The global army of Winnie the Pooh

Hello there! I bet you didn’t expect to see me again so soon… perhaps you just hoped. Anyway, a drastic change in my personal circumstances was expected to mean no blogging for a couple of weeks, but wouldn’t ya know it… here I am already.

In truth, I nearly gave blogging a miss today anyway, and just lazed around writing scripts for upcoming Sleepless Knight videos, but I ventured over to one of my favourite blogs and discovered a post which fuelled my desire to wind people up.

So I may dart about a little from topic to topic here, because my mind is going at a million miles an hour and I just have to try and grab a topic without losing fingers in the process. But I’m certainly going to start by referencing the blog post which made me turn back to my keyboard in the first place. Because it has been literally hours since I last touched the thing.

Stephen King… whose name is met with mocking laughter amongst the literati, has long been a hero of mine. I was introduced to his books as a teenager, by a friend of mine, and that first book “The Stand” is still my favourite from Mr King’s extensive library. I will not say much more about him because I think my fellow blogger over at Prawn and Quartered has done a much better job of that already than I could ever hope to do, but I must just say; can we stop this literary snobbery? Because I have found that, almost without exception, the people that hate the man’s work are those who have never even opened one of his books. I am guilty of almost the same thing sometimes, I’ll admit. I love Shakespeare, Joseph Conrad, Edgar Allen Poe and many others, but Dickens bores the crap out of me and, as for Chaucer; I only own The Canterbury Tales because it was on offer at the bookshop, and after about half a page I realised that however important this man might have been to English literature, the laundry pile wasn’t going to sort itself, and on I went to grander things. We all have presumptions and prejudices about different authors, artists, or musicians. In some cases that snobbery extends to food, or wine… or even (as I recently learned) coffee, but let’s practice what we teach our children; try a little before you pull a dramatic “This is the end! You have killed me with Broccoli!” face, and spit it back onto the plate.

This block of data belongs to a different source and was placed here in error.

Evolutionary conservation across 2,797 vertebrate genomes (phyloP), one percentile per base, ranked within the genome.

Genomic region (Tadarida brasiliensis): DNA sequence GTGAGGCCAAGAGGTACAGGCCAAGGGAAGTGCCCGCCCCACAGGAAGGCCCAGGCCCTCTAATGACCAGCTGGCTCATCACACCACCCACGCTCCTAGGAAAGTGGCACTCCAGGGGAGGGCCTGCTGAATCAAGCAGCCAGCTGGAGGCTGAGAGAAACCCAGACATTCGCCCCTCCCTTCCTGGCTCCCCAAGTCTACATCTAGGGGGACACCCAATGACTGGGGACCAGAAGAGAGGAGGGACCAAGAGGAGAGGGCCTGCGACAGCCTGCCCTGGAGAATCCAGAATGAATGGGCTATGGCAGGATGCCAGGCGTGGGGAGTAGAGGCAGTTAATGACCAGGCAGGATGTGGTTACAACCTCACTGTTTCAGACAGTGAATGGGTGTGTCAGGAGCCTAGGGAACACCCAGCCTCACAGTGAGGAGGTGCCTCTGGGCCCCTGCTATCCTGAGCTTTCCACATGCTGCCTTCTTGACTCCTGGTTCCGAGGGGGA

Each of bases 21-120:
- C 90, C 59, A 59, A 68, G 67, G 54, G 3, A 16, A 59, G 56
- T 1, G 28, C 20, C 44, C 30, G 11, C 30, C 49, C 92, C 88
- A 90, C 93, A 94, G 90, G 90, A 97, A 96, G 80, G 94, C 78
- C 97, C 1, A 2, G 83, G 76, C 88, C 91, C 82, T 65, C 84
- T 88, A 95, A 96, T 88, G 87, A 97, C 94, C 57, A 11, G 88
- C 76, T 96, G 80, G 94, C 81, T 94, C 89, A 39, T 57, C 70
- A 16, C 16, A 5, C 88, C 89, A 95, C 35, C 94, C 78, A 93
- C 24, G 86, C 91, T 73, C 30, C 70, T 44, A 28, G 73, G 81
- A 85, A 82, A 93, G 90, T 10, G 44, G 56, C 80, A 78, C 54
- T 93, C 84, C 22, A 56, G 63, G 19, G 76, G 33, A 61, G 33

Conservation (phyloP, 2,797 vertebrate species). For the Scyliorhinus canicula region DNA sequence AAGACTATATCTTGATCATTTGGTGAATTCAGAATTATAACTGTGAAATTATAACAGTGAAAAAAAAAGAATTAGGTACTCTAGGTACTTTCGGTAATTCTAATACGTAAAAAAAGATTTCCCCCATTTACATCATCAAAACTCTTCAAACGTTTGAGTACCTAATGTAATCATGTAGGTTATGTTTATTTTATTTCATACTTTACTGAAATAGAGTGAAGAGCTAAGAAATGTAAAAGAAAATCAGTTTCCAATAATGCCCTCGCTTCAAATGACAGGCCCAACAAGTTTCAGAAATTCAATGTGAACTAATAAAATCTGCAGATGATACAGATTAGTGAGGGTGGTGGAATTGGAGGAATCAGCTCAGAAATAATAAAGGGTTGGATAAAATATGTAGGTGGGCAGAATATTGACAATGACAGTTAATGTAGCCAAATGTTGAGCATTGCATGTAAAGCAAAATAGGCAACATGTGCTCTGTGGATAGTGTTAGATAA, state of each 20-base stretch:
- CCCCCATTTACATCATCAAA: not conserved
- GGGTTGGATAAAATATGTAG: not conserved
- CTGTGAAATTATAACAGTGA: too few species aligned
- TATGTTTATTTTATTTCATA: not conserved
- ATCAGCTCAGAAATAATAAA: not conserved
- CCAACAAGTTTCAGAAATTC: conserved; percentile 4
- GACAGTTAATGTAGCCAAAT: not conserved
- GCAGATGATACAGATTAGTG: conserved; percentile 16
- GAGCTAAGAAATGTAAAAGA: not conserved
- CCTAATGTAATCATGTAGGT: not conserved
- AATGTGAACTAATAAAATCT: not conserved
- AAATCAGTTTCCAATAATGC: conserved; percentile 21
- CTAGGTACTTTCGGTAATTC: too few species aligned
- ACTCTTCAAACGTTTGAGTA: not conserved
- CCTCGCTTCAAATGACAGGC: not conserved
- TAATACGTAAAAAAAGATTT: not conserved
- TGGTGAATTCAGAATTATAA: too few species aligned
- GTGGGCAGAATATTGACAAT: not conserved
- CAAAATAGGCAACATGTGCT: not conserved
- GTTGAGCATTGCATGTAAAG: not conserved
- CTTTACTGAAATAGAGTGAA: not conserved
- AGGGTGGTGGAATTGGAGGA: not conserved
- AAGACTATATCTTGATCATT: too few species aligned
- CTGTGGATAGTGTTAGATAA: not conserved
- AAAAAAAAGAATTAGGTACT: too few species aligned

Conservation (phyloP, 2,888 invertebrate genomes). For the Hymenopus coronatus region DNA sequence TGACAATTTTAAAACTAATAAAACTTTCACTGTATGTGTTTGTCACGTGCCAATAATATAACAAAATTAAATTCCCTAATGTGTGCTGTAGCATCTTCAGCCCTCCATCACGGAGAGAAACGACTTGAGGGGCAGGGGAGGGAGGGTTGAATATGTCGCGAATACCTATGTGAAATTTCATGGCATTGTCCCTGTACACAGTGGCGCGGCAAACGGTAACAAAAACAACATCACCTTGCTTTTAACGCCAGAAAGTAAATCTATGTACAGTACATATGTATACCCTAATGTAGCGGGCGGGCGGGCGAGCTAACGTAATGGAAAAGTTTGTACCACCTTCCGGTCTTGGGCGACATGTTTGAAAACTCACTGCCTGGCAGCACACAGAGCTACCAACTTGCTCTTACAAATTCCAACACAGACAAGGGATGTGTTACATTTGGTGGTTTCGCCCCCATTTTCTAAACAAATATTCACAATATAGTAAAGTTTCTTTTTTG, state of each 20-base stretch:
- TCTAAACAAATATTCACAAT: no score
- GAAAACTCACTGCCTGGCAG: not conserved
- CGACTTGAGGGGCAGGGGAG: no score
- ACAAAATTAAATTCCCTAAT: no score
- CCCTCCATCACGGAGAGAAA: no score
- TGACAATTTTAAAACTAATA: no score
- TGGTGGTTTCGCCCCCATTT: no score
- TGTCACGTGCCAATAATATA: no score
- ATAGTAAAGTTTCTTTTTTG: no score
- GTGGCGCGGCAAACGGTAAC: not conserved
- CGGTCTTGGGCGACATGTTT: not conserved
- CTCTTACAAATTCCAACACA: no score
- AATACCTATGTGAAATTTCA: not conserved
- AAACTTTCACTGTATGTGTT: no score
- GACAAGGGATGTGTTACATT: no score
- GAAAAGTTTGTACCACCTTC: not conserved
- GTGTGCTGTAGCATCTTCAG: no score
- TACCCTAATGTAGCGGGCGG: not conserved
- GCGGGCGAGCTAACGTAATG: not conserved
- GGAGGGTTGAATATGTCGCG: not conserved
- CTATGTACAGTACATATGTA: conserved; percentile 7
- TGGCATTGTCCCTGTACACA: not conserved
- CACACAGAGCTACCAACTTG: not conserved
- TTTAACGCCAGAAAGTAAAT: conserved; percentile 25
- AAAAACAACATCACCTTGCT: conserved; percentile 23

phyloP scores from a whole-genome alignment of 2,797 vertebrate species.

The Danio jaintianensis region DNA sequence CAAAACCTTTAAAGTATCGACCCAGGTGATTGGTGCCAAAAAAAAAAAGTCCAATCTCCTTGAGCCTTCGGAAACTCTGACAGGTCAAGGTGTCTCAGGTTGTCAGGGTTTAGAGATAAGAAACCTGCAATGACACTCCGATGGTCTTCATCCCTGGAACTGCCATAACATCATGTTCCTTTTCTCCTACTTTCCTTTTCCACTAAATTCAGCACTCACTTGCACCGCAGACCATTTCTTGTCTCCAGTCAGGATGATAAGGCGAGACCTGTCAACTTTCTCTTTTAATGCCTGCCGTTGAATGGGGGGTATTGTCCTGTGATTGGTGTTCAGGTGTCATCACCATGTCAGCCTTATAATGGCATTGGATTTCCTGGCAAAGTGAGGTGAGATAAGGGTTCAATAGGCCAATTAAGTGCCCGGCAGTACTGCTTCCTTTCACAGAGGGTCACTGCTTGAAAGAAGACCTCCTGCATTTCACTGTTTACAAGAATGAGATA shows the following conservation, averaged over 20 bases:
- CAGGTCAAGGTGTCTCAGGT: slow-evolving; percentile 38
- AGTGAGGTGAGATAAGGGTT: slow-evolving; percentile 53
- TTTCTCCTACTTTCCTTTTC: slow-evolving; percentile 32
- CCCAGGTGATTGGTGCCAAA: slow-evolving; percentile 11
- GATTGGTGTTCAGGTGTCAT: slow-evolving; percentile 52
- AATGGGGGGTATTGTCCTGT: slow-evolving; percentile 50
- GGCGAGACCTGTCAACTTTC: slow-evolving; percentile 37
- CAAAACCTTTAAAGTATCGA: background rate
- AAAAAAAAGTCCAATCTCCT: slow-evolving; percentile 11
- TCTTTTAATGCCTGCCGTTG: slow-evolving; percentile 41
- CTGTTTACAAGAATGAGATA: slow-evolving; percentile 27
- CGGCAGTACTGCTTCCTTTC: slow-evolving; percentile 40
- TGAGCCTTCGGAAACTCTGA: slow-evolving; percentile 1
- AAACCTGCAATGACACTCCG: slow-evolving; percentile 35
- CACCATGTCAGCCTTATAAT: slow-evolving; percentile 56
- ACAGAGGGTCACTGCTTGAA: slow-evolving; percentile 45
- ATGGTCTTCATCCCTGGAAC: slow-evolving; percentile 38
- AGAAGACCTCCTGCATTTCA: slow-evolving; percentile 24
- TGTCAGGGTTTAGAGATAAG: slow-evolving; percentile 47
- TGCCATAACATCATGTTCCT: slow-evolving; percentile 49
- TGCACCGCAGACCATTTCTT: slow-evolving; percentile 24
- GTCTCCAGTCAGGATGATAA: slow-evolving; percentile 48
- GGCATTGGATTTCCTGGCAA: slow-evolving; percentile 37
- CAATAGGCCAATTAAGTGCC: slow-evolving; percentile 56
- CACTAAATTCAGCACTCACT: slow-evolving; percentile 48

So… onto A.A. Milne. What is it about this particular author that makes the whole world think his most beloved character originated in their country? Seriously… I have come across Australians, Americans and, most recently, Canadians, who all seem to think they are responsible for Winnie-the-Pooh. I suppose I can excuse the Canadians, since Winnie was named after a stuffed bear, named after a real Canadian bear; a tenuous link to say the least, but there it is. The thing is, I honestly wouldn’t mind if these countries were responsible for the fat little bee-molester. I mean anyone who can’t spell the name of their favourite thing in all the world, after many years of stealing it, surely deserves less than our complete attention. Sure, you can argue that he’s only a bear, and the argument holds up if he goes back to mauling tourists and shitting in the woods, but if you’re going to chuff about collecting jars of stolen insect produce, and hanging out with suicidal donkeys you should at least bother to correctly label the sticky stuff you are peddling.

In other news (not that any of that was “news”), the novel was eventually rejected by the lovely Victoria Marini, but we thank her for taking the time to read it and will soon start submitting it, once again, to British agents (I can’t help but hear the Bond theme whenever I say this now).

Sleepless Knight will soon return, better and stronger than ever. I realise that wouldn’t be all that difficult, since we are hardly breaking viewing figure records at the moment, but you will not be disappointed if you stick with us.

Here, have a picture of whatever I can find in the next ten minutes that will remotely relate to this post.

You'll notice the little vandal is the only one grinning as this place burns! Not a good role-model for your children.


One comment on “The global army of Winnie the Pooh

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